“I definitely feel pressure, especially as a lot of people think I lucked into the medal because the race was slow,” Emily says. “I want to prove that I can run fast times and be competitive with the best at their best, not just in a tactical race.

“I have definitely upped my training game and am very motivated this year,” she says. “That being said, I know that you need consistency in training in order to make big leaps, so I am being cautious in the sense that I want to ensure I can get to the start line healthy. Getting through [coach] Jerry [Schumacher]’s training is grueling, and I know he can get me to maximize my potential as an athlete, but I have to be smart and listen to my body.”

Emily’s race will start at 4:28 p.m. Eastern time on Saturday, and will be run during NBC Sports’ broadcast of the meet.

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Monday, February 15, 2016

Laura Thweatt Sets 3K PR in Season Opener

Laura Thweatt en route to a 3,000-meter PR at the New Balance Indoor Grand Prix on February 14, 2016. Photo by Victor Sailer/PhotoRun.

In her first race since her marathon debut in November, Laura Thweatt ran 8:57.11 to take third in the 3,000-meter race at Sunday’s New Balance Indoor Grand Prix in Boston. The time was a personal best for Laura and bodes well for her track plans in this Olympic year.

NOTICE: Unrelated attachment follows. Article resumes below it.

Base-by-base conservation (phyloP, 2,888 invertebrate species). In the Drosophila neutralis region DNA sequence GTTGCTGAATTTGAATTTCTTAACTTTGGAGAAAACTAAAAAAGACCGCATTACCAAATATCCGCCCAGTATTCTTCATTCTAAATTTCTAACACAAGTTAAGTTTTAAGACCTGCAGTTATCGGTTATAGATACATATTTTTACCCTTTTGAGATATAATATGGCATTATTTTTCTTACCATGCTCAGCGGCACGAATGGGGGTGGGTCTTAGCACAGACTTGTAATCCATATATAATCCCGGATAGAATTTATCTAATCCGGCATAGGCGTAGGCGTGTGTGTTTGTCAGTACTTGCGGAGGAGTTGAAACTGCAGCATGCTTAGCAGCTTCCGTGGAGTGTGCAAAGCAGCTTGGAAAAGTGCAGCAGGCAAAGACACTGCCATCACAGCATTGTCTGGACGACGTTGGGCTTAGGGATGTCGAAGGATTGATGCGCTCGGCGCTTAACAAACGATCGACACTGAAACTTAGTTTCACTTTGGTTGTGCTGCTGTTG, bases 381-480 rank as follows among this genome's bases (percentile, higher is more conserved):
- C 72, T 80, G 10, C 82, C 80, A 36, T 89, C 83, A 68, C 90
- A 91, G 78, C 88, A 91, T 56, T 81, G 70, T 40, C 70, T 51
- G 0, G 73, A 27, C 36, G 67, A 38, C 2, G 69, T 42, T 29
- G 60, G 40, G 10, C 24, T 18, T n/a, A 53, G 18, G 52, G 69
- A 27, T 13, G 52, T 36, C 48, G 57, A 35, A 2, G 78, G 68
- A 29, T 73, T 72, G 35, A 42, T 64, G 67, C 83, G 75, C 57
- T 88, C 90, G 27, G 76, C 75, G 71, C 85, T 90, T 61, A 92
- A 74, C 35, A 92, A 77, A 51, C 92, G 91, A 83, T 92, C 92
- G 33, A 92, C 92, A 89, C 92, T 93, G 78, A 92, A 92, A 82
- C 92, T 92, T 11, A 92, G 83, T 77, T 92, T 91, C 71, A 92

Even after Laura nailed her first marathon, finishing seventh at New York City in 2:28:23, she and her coach, Lee Troop, said she wouldn’t run the Olympic Marathon Trials. As Troop explained it, focusing on the track in 2016, and trying to make the Olympic team on the oval, will better serve Laura’s long-term prospects, including when she becomes a frequent marathoner.

So on a weekend when the rest of America’s healthy sub-2:30 women were racing 26.2 miles on the streets of Los Angeles, Laura was racing 15 laps inside the Reggie Lewis Center. Nearly outkicking Abbey D’Agostino, she certainly didn’t look like someone who’d lost her track-running legs to the marathon.

Next up: Laura will run the 5,000 at Saturday’s Millrose Games in New York City.

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Saturday, February 13, 2016

Amy Cragg Wins Olympic Marathon Trials, Shalane Third

Training partners Amy Cragg and Shalane Flanagan ran together through the first 23 miles of the Olympic Marathon Trials en route to Amy winning and Shalane placing third on a hot day in Los Angeles.

Amy’s winning time was 2:28:20. Struggling in the heat, Shalane was passed by Desiree Linden in the 26th mile and finished in 2:29:19.

With their finishes, Amy made her second and Shalane her fourth Olympic team.

Sean Quigley ran strongly over the final miles to move up to 10th place in 2:15:52, an improvement over his 16th-place finish at the trials in Houston four years ago.

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Thursday, February 11, 2016

A Little Pre-Marathon Trials Reading

Shalane Flanagan, Amy Cragg and Sean Quigley will be racing a certain marathon in Los Angeles on Saturday. Here are a few helpful pre-Trials links:

How to watch the race, via Runner’s World.

Women’s race preview, via Sports Illustrated.

Five things to watch in the women’s race, via Runner’s World.